When you mention the word “Koshari” ( كشرى) to an Egyptian, you will likely see someone with a blissful look in their eyes and a smile on their face. It is regarded by nearly every Egyptian, as well as food historians and enthusiasts, as the National Dish of Egypt. It’s a wonderful starch-fest of pasta, rice, lentils, and, sometimes, chick peas. The addition of caramelized onions and a spicy, tangy tomato sauce complete the ensemble.
However, Koshari isn’t Egyptian in origin. It is said to have come form the Indian dish “Kitchiri” (meaning a dish with rice & lentils) brought to Egypt by British Occupation troops in the late 19th – early 20th Century. The British troops found the dish filling, delicious, and, most importantly, safe to eat. The local inhabitants took a liking to this new dish and it became immensly popular.
Additonally, rice isn’t native to Egypt. So, the Indian origin of the Koshari makes sense. The Indians got rice from the Persians who most likely learned about it from the Chinese. Rice wasn’t introduced into Egypt until approximately 1000 BCE. (It seems like a long time ago. But, in this part of the world, it’s a blip in time.) Also, the tomato sauce served with the dish is another Western addition. Tomatoes & chiles are native to the Americas. So, Koshari is a great example of what happens when cultures clash – in a good way.
Because it is a vegetarian/vegan dish, it is popular with Coptic Christians during Lent and other religious fast days.
This is a colorful description of how Koshari is served on the street and in the restaurants of Egypt:
“As the Koshary man scoops, he knocks his metal spoon against the sides of the bowls, making the Koshary symphony that you won’t hear elsewhere. When the Koshary man prepares an order of more than four the restaurant fills with sound as if it was a rehearsal for a concert. “The restaurants of Koshary are very noisy. One sits to eat while the Koshary man practices his drums in your ears.”
Abou Tarek, by the way, is the place to go.
(Some information from abissadacooks.blogspot.com; theegyptiancorner.blogspot.com; and, wikipedia.org)
Now, on to the recipe.
I generally make this recipe with brown rice and whole wheat pasta. The more traditional recipes are with white rice and regular flour pasta. Use whatever you like. Also, chick peas are completely optional. I like to use them.
1 c. brown lentils, picked over and rinsed
1/2 c. pasta, like elbow, gemelli, penne, etc. (I like to use whole wheat)
1 c. rice (I like brown rice)
1 can garbanzos (chick peas), drained
3 lbs. onion, peeled and sliced thin (about 1/4″ thick)
1/2 c. olive oil
1 tsp. ground cumin
Sat & Pepper to taste
Stewed Tomato Sauce
2 tbsp. olive oil
1/2 c. onion, diced
4 cloves garlic, minced
1 15-oz can crushed tomatoes (I like Muir Glen Fire Roasted)
2 tsp. white vinegar
1/2 tsp. ground cumin
1/2 tsp. cayenne pepper
Salt & pepper to taste
1. Cook the rice. Bring 2 cups lightly salted water to a boil and add the rice. Turn the heat down to low, cover the saucepan, and cook until the rice is done, about 40-50 minutes. Remove the rice from the heat and set aside.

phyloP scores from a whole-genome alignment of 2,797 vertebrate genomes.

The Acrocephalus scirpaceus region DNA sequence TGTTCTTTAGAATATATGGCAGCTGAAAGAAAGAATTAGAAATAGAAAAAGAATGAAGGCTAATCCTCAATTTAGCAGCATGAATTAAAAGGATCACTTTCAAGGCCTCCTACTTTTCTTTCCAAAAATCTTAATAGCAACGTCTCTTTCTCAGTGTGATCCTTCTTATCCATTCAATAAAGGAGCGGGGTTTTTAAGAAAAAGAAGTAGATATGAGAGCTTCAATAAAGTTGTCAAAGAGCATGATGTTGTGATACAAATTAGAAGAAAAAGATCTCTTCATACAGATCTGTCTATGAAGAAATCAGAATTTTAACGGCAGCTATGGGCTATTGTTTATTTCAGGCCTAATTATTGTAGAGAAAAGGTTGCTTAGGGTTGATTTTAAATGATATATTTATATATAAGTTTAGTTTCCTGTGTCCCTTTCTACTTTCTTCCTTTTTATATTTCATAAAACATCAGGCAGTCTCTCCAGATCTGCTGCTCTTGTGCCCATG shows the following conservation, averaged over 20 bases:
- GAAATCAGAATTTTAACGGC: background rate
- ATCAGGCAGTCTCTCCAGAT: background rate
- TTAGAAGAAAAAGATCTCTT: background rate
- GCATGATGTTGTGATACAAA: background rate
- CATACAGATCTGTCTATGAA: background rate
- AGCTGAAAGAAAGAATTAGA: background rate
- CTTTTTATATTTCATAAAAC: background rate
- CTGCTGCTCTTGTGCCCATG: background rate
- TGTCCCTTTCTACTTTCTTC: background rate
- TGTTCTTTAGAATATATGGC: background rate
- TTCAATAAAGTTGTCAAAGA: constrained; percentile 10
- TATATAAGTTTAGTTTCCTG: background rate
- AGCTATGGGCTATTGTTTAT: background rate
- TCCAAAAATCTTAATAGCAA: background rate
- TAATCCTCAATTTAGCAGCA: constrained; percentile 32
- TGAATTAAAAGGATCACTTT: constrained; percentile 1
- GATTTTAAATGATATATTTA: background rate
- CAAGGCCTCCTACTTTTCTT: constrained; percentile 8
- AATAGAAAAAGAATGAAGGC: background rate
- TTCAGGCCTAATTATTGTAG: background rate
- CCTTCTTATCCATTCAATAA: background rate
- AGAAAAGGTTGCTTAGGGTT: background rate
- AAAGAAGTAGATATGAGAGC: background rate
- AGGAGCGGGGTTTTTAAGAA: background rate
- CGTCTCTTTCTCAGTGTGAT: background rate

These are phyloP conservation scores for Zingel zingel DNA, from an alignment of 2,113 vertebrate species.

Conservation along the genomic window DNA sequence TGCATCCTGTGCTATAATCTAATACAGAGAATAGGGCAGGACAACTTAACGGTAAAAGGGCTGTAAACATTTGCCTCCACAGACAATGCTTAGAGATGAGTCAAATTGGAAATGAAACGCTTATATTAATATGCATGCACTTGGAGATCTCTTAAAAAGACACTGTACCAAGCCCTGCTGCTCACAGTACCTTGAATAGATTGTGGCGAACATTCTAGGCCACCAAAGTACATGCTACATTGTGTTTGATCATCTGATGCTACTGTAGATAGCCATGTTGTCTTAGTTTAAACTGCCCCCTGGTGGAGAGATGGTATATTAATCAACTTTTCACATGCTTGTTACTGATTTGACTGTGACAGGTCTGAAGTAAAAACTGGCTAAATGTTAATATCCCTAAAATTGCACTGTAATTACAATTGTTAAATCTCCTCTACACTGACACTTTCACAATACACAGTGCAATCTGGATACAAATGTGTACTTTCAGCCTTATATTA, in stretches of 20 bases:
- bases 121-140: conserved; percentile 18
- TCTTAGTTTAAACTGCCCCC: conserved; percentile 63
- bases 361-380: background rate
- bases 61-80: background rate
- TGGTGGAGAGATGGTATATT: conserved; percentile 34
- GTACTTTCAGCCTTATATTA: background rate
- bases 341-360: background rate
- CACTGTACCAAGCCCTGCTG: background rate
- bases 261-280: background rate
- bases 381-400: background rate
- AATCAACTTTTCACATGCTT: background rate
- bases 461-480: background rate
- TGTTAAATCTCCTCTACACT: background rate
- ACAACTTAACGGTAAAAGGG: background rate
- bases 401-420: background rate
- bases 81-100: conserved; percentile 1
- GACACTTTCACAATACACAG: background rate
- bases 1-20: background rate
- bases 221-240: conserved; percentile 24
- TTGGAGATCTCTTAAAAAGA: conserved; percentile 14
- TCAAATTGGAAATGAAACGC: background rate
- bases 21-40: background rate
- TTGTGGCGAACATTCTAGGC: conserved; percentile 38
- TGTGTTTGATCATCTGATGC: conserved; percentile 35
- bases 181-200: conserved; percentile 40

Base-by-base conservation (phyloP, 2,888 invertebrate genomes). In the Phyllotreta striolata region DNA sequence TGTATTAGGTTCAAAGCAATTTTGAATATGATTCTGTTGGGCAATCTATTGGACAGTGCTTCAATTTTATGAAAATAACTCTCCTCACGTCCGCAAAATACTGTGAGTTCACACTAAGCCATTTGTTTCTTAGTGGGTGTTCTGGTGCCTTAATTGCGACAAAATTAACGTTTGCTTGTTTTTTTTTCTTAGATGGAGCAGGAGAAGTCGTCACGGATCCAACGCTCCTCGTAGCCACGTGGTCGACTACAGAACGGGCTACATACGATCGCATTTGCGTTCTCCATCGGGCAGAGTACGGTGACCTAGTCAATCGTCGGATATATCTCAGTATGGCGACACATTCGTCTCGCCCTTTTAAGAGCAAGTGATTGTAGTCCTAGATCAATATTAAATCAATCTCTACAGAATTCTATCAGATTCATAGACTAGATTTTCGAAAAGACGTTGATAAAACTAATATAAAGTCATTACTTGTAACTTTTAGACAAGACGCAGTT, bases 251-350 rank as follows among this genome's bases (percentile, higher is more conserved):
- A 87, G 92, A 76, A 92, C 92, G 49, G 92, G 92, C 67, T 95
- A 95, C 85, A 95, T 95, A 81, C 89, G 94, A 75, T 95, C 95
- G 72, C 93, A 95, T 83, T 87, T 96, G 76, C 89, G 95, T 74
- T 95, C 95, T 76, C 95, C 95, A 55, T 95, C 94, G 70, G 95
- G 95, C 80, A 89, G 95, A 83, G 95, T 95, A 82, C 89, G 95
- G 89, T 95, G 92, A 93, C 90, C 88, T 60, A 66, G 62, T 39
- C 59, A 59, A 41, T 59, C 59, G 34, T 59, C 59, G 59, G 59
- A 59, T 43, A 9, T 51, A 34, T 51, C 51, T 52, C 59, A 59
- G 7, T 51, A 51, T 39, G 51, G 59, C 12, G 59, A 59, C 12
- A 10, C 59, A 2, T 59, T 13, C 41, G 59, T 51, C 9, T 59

2. Meanwhile, cook the lentils. Bring 4 cups water to a boil and add the lentils. Cook until the lentils are soft, about 25 – 30 minutes. Drain and set aside.
3. Cook the pasta. Bring 4 c. salted water to a boil. Add the pasta and stir until the water comes to boil again. Cook the pasta according to the package directions. Drain and set aside.
4. Cook the onions. This is actually is the longest part of the whole process, but for me anyway, is the best part. The trick is to be patient when cooking the onions. I cook them over medium-low to medium heat. You can cook the onions as little or as much as you like, but the traditional way is to caramelize them.
Heat the olive oil over high heat. Add the onions. (I also like to add a teaspoon of salt. It helps to release moisture from the onions and breaks them down a little faster.) Turn the heat down to medium-low and cover with a piece of foil. (I find steaming the onions also helps with breaking them down.) For the first 30 minutes, stir the onions occasionally, making sure you keep them covered.
5. Meanwhile, make the sauce. Heat the olive oil over medium-high heat. Add the onions and garlic and saute until the onions are soft.
6. Add the tomatoes and lower the heat to low. Cover and simmer the sauce for 20 minutes, stirring occasionally.
7. After 20 minutes, add in the cumin, cayenne, vinegar, and salt & pepper to taste. Set aside until the Khoshari is done.
8. While the sauce is cooking, the onions will continue to caramelize. At this point, you will need to begin keeping a closer eye on the onions and stirring them more frequently.
9. Once the onions are done, remove them from the heat, take them out of the oil, drain, and spread out on paper towels. Keep the oil.
10. In the reserved oil, heat the rice, pasta, lentils, and garbanzos over medium-high heat. Add the cumin, salt and pepper to taste.
11. Add in the onions and mix thoroughly. Taste for seaoning and heat through.
12. Serve the Khoshari with the sauce on the side. Or, on top if you like.